Kilmainham Gaol

Kilmainham Gaol

I’ve always had a curiousity about prisons, crime and the justice system in general. Combining this with my interest in Irish history meant that when the opportunity arose to see Kilmainham Gaol I didn’t hesitate – I’d seen the pictures, had heard the stories but now I wanted to see it for my own eyes.

The tour begins in the Catholic chapel of the jail, the chapel in which Joseph Mary Plunkett married Grace Gibbons just hours before his execution. The chapel is small and cold, but the designs put into the pews and the cloths were to be in stark contrast to the rest of the prison. Oddly enough for somewhere religious there’s something infinitely depressing about the chapel, far from somewhere to seek solace it seemed to serve as more of a reminder of the cramped spaces the prisoners were in.

Following on from a brief presentation in the chapel we were led into the East Wing, a short space with unnervingly creaky wooden floors and green cell doors, all with spy holes so the prisoners could be watched by the prison guards at all times. These were all down a narrow corridor, and they were all situated uncomfortably close together. During the famine years overcrowding was a major issue in Kilmainham, at one stage it was recorded that there were 4000 people imprisoned, which forced prisoners to share already cramped cells made to hold one inmate and other prisoners were also kept along the hallways.

The West Wing of the Jail

A cold breeze was flowing throughout the jail –  the windows used to consist of metal bars and no glass, such was the Victorian way of design, and even though glass has now been installed it’s still very windy. This chill was ever present for the duration of the tour. On the West Wing of the prison, and perhaps the image that most people associate with the prison, there’s a straight metal stair case leading through the three floors of the prison with cells surrounding the centre in a circular formation.

Only the prison guards were allowed to use the straight metal stairs so they could have quick access to the cells on all three floors. There’s a small, spiral stair case adjacent to the stair case the prison guards used, the spiral stair case had sharp twists and very little foot room. These were the stairs that the prisoners had to use, which they had to walk up slowly while the prison guards kept an eye on them. The design of the West Wing was to serve the prison guards, the way in which its laid out gave the gaolers a view of evey single cell on that wing. There’s an echo which permeates throughout the prison with every move, this was fully intended to be there so the guards could hear everything the prisoners did.

The yard in which children ‘exercised’

During the tour of the prison various engravings and grafitti can be seen, one of the first archways before you enter the main section of the prison is inscribed with a quote from the speech of the influential Republican Padraig Pearse, “Beware of the risen people, that have harried and held ye, that have bullied and bribed.” It is believed that this was inscribed by a female inmate shortly after the Civil War.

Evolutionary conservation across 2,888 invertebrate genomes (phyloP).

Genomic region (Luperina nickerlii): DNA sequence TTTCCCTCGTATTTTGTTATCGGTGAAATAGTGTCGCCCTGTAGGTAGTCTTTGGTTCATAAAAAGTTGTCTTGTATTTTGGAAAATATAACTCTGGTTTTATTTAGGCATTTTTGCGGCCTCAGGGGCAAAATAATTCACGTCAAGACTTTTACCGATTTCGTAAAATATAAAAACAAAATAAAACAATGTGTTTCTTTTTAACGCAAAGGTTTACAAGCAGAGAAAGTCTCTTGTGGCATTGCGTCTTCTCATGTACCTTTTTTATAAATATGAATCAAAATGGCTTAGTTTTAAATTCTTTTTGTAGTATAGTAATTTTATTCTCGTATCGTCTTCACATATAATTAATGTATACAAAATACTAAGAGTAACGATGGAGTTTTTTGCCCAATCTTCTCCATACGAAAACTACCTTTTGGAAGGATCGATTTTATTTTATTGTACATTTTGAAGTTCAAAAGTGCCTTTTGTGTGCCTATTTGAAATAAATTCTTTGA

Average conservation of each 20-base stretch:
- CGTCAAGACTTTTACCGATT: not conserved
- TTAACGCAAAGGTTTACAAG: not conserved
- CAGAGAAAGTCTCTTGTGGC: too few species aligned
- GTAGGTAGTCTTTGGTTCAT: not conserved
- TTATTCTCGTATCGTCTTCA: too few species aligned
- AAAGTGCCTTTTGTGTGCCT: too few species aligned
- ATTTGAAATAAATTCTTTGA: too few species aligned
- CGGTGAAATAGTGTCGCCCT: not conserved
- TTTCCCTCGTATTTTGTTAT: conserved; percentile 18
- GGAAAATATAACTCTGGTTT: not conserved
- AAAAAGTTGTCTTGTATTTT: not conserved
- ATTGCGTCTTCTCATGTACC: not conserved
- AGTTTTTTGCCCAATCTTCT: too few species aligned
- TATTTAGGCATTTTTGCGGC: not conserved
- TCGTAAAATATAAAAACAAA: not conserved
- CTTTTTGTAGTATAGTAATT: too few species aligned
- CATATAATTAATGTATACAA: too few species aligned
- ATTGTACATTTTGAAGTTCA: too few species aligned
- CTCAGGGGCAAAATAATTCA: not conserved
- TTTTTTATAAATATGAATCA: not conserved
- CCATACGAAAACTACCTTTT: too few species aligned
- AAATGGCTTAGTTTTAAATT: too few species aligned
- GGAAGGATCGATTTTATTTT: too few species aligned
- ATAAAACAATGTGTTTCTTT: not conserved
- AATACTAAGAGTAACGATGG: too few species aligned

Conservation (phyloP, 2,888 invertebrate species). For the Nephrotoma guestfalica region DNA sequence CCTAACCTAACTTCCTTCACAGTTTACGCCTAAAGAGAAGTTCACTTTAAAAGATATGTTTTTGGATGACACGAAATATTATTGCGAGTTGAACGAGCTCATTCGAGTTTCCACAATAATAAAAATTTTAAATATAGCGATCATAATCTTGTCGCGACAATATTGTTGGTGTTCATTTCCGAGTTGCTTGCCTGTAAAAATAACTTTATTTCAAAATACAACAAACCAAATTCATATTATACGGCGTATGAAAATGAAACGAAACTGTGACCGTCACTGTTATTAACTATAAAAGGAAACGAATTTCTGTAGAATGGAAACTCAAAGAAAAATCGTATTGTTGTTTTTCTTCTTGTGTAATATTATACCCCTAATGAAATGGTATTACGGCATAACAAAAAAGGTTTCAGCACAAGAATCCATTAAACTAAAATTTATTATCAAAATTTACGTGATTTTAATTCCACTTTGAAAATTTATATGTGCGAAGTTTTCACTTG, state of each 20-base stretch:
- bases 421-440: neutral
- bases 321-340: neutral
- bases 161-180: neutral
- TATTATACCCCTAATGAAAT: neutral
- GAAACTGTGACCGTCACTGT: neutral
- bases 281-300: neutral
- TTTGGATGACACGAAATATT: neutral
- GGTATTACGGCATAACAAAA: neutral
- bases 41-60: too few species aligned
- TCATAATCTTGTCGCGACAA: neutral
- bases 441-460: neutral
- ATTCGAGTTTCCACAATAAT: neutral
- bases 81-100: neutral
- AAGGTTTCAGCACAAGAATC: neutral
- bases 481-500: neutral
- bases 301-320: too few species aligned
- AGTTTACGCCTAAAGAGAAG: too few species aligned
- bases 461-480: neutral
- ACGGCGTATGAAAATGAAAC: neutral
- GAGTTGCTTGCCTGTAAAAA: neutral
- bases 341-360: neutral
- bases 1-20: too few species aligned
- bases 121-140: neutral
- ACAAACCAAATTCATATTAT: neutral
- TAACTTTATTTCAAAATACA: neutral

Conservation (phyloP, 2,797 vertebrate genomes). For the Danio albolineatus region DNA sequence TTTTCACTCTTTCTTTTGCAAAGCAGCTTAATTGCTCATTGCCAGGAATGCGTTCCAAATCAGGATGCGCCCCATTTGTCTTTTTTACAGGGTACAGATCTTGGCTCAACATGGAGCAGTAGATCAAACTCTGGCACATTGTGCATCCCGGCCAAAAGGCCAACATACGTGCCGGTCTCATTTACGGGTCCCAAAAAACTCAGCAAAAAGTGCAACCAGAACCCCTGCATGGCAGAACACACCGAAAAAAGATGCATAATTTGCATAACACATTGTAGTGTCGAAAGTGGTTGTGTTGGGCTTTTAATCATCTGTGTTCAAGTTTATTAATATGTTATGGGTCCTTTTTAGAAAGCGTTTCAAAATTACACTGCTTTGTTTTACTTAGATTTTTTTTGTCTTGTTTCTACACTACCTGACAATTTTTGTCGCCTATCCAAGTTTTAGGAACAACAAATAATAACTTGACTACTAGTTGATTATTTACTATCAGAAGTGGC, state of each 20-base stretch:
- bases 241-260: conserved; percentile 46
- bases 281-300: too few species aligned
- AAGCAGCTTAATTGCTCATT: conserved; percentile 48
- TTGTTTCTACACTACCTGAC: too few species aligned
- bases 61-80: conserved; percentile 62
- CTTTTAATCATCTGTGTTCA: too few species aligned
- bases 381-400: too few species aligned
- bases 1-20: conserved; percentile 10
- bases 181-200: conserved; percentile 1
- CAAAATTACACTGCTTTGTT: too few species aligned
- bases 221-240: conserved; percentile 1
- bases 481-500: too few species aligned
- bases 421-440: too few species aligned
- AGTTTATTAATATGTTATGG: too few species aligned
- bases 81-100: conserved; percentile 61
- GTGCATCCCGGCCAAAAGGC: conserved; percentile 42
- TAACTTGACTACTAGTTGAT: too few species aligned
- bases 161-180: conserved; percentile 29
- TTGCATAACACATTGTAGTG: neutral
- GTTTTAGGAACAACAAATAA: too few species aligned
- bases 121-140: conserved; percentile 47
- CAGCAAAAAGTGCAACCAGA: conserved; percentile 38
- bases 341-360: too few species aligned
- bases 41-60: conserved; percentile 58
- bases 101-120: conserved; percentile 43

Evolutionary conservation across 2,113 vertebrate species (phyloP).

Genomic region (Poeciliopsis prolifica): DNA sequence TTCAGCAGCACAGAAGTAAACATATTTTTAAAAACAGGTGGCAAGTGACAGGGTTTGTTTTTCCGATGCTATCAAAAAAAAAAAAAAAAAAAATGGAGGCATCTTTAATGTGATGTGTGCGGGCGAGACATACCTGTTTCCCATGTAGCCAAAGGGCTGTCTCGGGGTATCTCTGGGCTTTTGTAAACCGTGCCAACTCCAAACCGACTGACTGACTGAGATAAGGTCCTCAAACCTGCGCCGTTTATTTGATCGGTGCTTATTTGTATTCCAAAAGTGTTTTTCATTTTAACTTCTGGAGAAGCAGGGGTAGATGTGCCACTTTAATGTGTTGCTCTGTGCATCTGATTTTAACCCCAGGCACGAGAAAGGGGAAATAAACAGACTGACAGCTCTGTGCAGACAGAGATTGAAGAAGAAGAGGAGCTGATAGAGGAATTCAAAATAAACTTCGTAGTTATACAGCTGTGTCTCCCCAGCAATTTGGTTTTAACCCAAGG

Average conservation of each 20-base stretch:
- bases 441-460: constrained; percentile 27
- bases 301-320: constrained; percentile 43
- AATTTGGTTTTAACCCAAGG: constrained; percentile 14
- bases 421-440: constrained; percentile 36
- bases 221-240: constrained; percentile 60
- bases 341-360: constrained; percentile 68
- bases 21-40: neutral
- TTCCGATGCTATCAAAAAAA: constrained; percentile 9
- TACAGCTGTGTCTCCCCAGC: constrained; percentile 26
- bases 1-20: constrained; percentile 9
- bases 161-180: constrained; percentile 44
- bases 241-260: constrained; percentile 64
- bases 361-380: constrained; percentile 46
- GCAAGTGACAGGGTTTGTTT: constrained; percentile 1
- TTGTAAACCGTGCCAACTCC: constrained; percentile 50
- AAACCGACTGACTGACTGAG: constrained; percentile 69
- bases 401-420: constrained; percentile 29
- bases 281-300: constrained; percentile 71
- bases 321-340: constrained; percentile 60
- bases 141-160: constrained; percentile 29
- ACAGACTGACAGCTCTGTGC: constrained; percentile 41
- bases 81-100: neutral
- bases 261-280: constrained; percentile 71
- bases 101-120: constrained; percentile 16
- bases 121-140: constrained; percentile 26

In the cell of Grace Gibbons, which now has “Mrs. Joesph Mary Plunkett” at the top of the cell door, there is a mural that she painted of the Virgin Mary with a baby and four celtic designs around it. It’s fascinating that it has still lasted this long, and the bright colours she used seemed to almost distract from the bleakness of the prison for just a moment.

The execution yard

Following on from this we were lead out to the adjoining prison yards. For a time children were imprisoned in Kilmainham, they were allowed into the yard for one hour a day for exercise, but all they could do was walk in a strictly maintained circle with their eyes fixed to the ground so that they could not see “God’s light.” Similarly, the windows of the cells are all very high, this was so the prisoners could only get “God’s light” if they climbed up to the window, it was hoped that they’d do this to repent. Next on the tour was the infamous execution yard, where reveloutionaries James Connolly, Charles Steward Parnell and Padraig Pearse, among others, had been executed by firing squad.

Throughout the tour my awareness of the people who had been imprisoned in Kilmainham grew. The execution yard had a cold chill running through it (I’d imagine that due to it’s location that even on a sunny day it’d be cold) and large black crosses marked the execution sites. In both yards the jail seemed to loom, you would not forget no matter what you were doing that you were imprisoned. It seemed that even the small tastes of freedom, such as being outside, were tinged with the inescapable awareness that everything you did was restricted and you were constantly being watched.

At the end of the tour you’re led to the museum, which had various displays showing how the jailers kept an eye on the prisoners andalso information on the frought political history during the time that Kilmainham was in use. The last thing I saw on the tour was the guest book. In a bit of a comedic twist I noticed that above where I signed my name was another signature, which beside it had “Nationality: English. Comment: Sorry!”

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